There are other arguments in favor of the “methane” hypothesis. As the methane concentration in the atmosphere increases, its stability also grows. Thus, in the pre-industrial epoch, the methane molecule lifespan in the atmosphere was 8,4 years, in contemporary conditions - about 10 years, but 55 million years ago, during massive gas discharges, it could exceed 40 years. Besides, in case of high concentration of greenhouse gases in the atmosphere, the water vapour concentration also grows, which increases the greenhouse effect. To achieve the same increase of surface temperature (taking into account the water vapour influence), twice lower methane content in the atmosphere (and less discharge from gas hydrates) would have been sufficient. According to the Russian researchers’ estimates, during the warming period, the annual methane stream into the atmosphere should have been 25 Gt, if the methane molecule lived for 10 years, and 6 Gt, if its lifespan was increased up to 40 years. (In the contemporary world, the major methane leakage from the interior of the Earth occurs owing to natural gas production and makes about 600 Mt per year, and the atmosphere contains 4,6 Gt of methane).

The above estimates demonstrate that quick (in terms of geology) methane-based warming is possible in principle, although it requires considerable methane discharges. Probably, volley methane discharges in the geological past could be the trigger to launch the “quick” warming process. According to the recent palaeontological data, the methane concentration growth normally passes ahead of the temperature growth. Such mechanism explains why some warmings in the history of the Earth had happened earlier than the carbonic acid gas concentration increased.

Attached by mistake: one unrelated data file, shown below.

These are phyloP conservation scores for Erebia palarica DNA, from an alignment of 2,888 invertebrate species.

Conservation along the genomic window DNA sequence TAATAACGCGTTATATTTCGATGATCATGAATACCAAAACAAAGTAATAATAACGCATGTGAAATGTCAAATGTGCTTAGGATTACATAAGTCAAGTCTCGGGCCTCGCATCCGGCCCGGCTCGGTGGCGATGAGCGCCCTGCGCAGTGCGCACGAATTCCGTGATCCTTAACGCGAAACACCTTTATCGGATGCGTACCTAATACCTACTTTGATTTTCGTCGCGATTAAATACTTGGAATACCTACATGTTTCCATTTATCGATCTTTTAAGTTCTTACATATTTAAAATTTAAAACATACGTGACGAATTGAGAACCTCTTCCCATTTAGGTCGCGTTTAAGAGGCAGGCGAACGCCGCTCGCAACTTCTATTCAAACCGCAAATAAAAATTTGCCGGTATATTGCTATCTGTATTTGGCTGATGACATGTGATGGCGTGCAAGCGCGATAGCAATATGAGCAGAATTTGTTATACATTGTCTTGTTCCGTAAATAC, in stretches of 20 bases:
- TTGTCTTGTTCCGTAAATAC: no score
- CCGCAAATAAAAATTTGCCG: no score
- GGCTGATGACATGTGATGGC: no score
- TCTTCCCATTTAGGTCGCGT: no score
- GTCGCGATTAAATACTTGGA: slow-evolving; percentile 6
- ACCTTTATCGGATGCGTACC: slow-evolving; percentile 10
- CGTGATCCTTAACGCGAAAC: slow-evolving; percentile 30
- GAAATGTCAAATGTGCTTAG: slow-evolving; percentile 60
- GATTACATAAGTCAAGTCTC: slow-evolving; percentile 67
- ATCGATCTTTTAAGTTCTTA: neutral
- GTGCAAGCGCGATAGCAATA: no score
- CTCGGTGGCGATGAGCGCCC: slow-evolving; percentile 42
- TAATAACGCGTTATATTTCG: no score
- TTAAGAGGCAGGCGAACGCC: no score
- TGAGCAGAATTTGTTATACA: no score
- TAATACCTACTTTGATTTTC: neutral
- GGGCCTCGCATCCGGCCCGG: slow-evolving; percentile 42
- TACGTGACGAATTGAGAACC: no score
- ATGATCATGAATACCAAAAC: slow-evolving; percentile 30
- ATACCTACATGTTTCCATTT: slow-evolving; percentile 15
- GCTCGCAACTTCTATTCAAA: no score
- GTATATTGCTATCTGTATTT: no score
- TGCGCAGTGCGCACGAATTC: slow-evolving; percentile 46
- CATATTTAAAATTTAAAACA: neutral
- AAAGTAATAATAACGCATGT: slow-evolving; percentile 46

Nevertheless, the Russian researchers point out that detailed review of the greenhouse phenomenon at the Palaeocene/Eocene border has not been finished yet. It requires further investigation with involvement of geological, geochemical and paleoenvironmental records and contemporary climatic theory models.

Nadezda Markina | alfa
Further information:
http://www.informnauka.ru

More articles from Earth Sciences:

nachricht Research sheds new light on forces that threaten sensitive coastlines
24.04.2017 | Indiana University

nachricht NASA sees the end of ex-Tropical Cyclone 02W
21.04.2017 | NASA/Goddard Space Flight Center

All articles from Earth Sciences >>>

The most recent press releases about innovation >>>

Die letzten 5 Focus-News des innovations-reports im Überblick:

Im Focus: Making lightweight construction suitable for series production

More and more automobile companies are focusing on body parts made of carbon fiber reinforced plastics (CFRP). However, manufacturing and repair costs must be further reduced in order to make CFRP more economical in use. Together with the Volkswagen AG and five other partners in the project HolQueSt 3D, the Laser Zentrum Hannover e.V. (LZH) has developed laser processes for the automatic trimming, drilling and repair of three-dimensional components.